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Excellence in Ag award recognizes achievements

The committee considers four criteria: innovation, economic or environmental stewardship, positive impact and industry awareness and outreach.
Matthew Weaver

Capital Press

Published on January 25, 2018 9:40AM

Last changed on January 25, 2018 10:34AM

Randy Suess, left, and Kara Kaelber were last year’s recipients of the Excellence in Agriculture award. This year’s recipients will be announced Tuesday morning at the Spokane Ag Expo.

Courtesy of Spokane Ag Expo

Randy Suess, left, and Kara Kaelber were last year’s recipients of the Excellence in Agriculture award. This year’s recipients will be announced Tuesday morning at the Spokane Ag Expo.

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The 2018 Excellence in Agriculture awards will be presented Tuesday during this year’s Spokane Ag Expo and Pacific Northwest Farm Forum.

The main goal of the award is to recognize achievements in the industry, create awareness of hard work and celebrate innovation, said Tim Cobb, chairman of the selection committee.

The committee considers four criteria: innovation, economic or environmental stewardship, positive impact and industry awareness and outreach.

The selection committee typically receives 12 or more nominations each year. The committee sends applications to nominees and narrows the number to three winners, Cobb said.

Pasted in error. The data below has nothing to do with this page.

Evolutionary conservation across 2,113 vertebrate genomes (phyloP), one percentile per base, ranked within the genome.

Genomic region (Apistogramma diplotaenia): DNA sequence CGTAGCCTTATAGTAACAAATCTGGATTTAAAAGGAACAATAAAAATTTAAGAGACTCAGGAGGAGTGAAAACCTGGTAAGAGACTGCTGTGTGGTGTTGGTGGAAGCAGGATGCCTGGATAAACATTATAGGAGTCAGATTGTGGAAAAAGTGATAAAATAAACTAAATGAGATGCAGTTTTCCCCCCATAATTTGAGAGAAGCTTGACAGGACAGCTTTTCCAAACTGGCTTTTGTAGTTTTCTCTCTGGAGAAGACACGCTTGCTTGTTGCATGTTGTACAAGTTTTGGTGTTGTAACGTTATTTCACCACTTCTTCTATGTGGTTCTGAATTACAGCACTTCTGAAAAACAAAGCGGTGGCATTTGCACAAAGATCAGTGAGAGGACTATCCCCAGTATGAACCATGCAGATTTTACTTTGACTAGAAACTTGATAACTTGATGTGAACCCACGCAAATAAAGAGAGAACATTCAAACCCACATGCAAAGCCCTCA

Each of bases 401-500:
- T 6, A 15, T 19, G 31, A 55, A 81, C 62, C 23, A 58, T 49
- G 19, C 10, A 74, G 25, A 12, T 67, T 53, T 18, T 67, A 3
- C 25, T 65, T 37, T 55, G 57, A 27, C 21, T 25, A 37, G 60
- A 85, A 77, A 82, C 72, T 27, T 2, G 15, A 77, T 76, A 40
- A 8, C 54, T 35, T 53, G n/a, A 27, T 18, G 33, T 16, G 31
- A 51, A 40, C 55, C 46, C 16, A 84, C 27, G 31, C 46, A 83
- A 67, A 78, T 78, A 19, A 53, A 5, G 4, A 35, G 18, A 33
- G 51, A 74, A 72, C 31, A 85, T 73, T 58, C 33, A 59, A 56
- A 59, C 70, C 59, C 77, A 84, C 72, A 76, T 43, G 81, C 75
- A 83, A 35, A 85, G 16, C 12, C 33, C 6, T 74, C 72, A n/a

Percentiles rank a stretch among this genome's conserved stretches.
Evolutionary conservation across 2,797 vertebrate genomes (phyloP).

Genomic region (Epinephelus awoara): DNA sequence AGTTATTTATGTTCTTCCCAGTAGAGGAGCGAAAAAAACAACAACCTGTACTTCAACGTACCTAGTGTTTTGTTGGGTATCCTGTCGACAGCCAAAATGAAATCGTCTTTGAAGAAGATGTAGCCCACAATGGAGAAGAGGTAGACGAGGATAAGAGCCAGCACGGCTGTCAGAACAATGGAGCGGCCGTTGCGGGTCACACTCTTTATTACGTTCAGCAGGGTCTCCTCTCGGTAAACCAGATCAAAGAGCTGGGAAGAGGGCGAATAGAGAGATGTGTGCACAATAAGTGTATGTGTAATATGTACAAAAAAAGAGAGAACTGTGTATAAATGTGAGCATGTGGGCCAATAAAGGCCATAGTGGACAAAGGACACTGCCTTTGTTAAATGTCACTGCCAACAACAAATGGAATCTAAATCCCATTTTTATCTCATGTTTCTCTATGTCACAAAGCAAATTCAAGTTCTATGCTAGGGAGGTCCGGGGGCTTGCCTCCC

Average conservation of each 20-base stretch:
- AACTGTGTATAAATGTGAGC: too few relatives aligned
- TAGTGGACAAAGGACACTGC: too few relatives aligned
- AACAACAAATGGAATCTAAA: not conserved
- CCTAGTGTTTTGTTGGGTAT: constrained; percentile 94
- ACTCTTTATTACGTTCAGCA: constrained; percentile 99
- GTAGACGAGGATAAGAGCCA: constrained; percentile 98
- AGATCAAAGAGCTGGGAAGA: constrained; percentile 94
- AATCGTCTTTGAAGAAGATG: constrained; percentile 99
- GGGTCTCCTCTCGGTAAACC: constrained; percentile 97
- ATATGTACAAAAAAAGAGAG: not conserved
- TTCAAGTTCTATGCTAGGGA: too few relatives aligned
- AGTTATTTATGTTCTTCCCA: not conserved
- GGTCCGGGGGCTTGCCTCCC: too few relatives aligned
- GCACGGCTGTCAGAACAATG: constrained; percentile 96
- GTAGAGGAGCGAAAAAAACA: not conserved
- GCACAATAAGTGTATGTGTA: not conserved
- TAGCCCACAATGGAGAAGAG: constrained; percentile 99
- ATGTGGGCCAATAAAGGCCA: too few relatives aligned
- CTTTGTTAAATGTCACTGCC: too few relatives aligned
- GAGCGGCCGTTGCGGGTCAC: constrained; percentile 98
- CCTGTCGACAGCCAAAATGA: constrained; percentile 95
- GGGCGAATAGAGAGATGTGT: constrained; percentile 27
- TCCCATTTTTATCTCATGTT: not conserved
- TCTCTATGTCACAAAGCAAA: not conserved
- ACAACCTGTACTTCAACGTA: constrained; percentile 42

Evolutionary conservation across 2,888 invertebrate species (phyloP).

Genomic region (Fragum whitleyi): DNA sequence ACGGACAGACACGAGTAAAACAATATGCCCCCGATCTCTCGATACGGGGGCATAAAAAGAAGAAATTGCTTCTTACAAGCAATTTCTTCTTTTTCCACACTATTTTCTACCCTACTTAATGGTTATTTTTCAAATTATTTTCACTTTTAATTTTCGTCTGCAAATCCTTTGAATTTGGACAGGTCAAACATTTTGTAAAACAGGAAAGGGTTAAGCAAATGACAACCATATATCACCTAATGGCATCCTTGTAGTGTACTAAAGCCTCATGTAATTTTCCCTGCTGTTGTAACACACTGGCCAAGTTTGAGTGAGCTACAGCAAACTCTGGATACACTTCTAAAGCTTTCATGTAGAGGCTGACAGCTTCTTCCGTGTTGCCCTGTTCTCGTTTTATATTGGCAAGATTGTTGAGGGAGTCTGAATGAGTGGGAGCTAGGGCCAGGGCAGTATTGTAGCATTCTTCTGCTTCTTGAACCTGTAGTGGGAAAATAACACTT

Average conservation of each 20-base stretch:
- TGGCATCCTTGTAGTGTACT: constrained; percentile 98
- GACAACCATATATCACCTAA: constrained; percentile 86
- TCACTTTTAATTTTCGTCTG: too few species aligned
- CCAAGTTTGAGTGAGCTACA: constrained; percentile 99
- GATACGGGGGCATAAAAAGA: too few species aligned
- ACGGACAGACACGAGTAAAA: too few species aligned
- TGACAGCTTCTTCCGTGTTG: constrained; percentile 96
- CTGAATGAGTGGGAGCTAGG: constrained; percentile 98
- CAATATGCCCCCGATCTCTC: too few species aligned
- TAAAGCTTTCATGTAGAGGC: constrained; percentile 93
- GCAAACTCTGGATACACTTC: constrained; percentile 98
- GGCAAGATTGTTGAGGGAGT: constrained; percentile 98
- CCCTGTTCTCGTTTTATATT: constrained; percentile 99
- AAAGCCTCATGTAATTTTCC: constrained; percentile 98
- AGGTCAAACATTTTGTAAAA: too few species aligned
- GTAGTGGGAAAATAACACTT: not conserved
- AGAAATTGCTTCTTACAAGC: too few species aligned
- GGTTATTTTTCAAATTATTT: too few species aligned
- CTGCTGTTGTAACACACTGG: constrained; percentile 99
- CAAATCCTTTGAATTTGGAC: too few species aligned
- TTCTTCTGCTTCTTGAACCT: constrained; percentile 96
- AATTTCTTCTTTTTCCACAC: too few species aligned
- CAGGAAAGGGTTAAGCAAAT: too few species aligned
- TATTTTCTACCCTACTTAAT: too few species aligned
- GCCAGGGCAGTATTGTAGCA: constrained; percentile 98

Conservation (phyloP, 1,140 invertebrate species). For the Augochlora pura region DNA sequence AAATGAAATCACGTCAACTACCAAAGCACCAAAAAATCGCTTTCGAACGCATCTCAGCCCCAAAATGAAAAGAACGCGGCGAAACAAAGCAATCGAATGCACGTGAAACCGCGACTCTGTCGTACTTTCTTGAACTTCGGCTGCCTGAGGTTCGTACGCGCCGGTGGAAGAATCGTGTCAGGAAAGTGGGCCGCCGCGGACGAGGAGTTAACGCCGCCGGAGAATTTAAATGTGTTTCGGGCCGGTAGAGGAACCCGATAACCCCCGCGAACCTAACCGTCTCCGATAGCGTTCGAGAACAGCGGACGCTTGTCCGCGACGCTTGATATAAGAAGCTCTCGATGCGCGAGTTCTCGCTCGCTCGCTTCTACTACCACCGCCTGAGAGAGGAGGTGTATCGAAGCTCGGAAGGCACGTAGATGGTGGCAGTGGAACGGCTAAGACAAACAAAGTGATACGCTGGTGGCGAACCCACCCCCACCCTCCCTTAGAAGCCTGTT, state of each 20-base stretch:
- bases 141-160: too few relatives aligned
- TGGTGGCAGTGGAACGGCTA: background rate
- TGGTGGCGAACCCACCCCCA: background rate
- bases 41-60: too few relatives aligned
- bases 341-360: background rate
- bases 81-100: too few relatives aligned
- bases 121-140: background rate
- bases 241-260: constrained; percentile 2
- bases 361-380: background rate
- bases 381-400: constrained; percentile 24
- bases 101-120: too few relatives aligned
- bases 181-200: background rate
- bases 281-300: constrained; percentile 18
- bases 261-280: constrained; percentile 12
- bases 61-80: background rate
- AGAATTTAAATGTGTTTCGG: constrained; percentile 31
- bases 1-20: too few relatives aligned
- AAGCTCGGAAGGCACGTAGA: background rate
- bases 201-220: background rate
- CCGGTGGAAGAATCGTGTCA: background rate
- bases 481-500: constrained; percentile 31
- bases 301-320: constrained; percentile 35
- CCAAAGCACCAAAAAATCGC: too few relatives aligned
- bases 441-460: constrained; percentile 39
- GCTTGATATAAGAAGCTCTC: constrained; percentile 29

Last year’s winners were:

• Luke Moore of Garfield, Wash., in the individual youth category.

• Kara Kaelber, education director at the Franklin County Conservation District and coordinator of the Wheat Week program, which explains wheat farming to fourth- and fifth-grade students.

• Retired farmer Randy Suess, who received the Legacy Award for his lifetime commitment to agriculture.

Kaelber said the award showed her the industry supports her program, now in its 11th year.

“I think the ag industry is a thankless industry,” she said. “I don’t think our producers and the people behind the producers ever get the recognition that they deserve. We’re feeding the world and yet most of the time they get criticism.”

As a part of the program, students send farmers postcards, she said.

“Every now and then, they need to hear ‘Thank you,’ ‘You’re doing a good job,’ ‘We appreciate you,’ and ‘What you do is a good thing,’” Kaelber said.

Suess said the award was a “complete shock” and a “great honor.”

“I always felt that what I did really wasn’t that extraordinary,” he said. “It seems like you’ve got to do something to help your industry out. I’m really kind of disappointed that more people don’t. If everybody would spend 10 minutes volunteering time, I think we’d be able to accomplish a lot of great things.”

Many future leaders are hard at work right now.

“I am continually amazed at the talented people I come across in this industry,” Cobb said. “We are seeing opportunities for younger producers to get a change at working full-time in ag and look forward to fostering an environment where good people are encouraged and empowered to do great things.”

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